The state of Western Australia is almost half the size of Russia but home to only 2.5 million people, almost 2 million of whom live in and around the state capital of Perth.

The pleasant city has grown rapidly on the back of Australia’s resources boom. The region’s fast-growing mining, oil and gas industries have seen sleek new office towers rise above the city’s older Victorian heritage buildings, staffed by neatly attired office workers pacing purposefully to well paid jobs, A$4 ($3.76) ‘flat white’ coffees in hand.

So it was a resource industry-friendly city in which to hold the Australian Petroleum Production and Exploration Association’s annual conference and trade show, which ran April 6-9 and attracted a record-breaking 3,600 delegates, making it – according to the organizers – the biggest oil industry conference in the southern hemisphere.

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Trying to lure the best, brightest and youngest into the steel industry

For years now, attracting the best and brightest graduates to work in what’s commonly perceived as the dirty, unglamorous steel industry has been challenging. But there are some signs that may be changing.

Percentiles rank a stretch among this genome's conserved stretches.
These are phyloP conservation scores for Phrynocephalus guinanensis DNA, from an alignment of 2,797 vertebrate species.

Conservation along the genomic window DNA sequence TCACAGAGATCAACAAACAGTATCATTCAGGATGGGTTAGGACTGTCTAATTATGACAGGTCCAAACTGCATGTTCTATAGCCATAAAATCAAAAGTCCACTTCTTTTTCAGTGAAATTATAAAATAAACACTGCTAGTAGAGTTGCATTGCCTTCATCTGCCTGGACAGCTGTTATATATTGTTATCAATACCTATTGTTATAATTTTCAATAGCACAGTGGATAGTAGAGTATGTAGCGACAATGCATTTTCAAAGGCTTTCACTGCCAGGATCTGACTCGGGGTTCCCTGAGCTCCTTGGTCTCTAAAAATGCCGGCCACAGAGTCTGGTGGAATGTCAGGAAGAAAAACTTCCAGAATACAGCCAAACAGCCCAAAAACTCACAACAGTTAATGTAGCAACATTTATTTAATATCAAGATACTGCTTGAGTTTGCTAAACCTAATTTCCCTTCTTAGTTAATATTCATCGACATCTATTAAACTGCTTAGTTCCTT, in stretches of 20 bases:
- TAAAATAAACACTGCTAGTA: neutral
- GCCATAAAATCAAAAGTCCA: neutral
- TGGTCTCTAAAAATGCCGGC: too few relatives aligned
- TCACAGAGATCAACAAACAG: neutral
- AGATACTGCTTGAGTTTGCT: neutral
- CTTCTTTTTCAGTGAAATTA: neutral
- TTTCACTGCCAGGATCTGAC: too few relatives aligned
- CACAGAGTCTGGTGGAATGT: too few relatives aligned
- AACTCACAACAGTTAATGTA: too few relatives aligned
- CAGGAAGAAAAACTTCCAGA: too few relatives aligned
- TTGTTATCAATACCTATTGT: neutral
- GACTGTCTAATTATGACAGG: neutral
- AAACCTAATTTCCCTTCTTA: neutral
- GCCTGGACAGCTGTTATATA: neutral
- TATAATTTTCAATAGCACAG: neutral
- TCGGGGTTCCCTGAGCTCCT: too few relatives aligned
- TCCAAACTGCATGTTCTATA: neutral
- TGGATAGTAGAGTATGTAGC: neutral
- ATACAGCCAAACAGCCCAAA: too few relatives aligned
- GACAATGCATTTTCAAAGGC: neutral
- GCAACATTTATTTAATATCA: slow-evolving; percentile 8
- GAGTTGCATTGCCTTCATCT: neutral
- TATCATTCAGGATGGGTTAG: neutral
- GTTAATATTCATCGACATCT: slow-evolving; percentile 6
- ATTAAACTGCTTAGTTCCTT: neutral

Next month, several of the most promising talents will converge in Brussels, having been invited — all expenses paid — as regional champions of the World Steel Association’s 8th Steel University Challenge.

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API sets out its goals in making energy a 2014 campaign issue

If you had any doubts that energy would be an election issue in 2014, forget about them.

The head of the American Petroleum Institute, Jack Gerard, made clear Tuesday that November elections for Congress as well as state and local offices will figure prominently in the industry’s agenda this year.

“The collective decisions of the 2014 voters will shape whether and the extent to which our nation fulfills its potential as an energy superpower,” Gerard declared in unveiling API’s 2014 campaign, dubbed “America’s Energy, America’s Choice.”

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Oil industry job prospects, pay, work locales all look rosy

Need a job?  If you’re a mechanical engineer — or an engineer, period — your prospects of finding one in the oil and gas industry are pretty rosy.

According to drilling consultants RigZone’s first hiring study released earlier this week, nearly  half the hiring managers and recruiters at 183 upstream, midstream and downstream companies  surveyed said they plan to recruit oil and gas professionals in the second half of this year.

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People in the US are increasingly going where the oil and natural gas are

The footprint of the growing US oil and gas industry is very much on display in the Census Bureau’s report on the fastest-growing metropolitan areas and smaller cities.

The Census Bureau is known for its decennial counting of the number of people in the country. But it also does annual updates that use a variety of data rather than the  head counting that takes place every 10 years.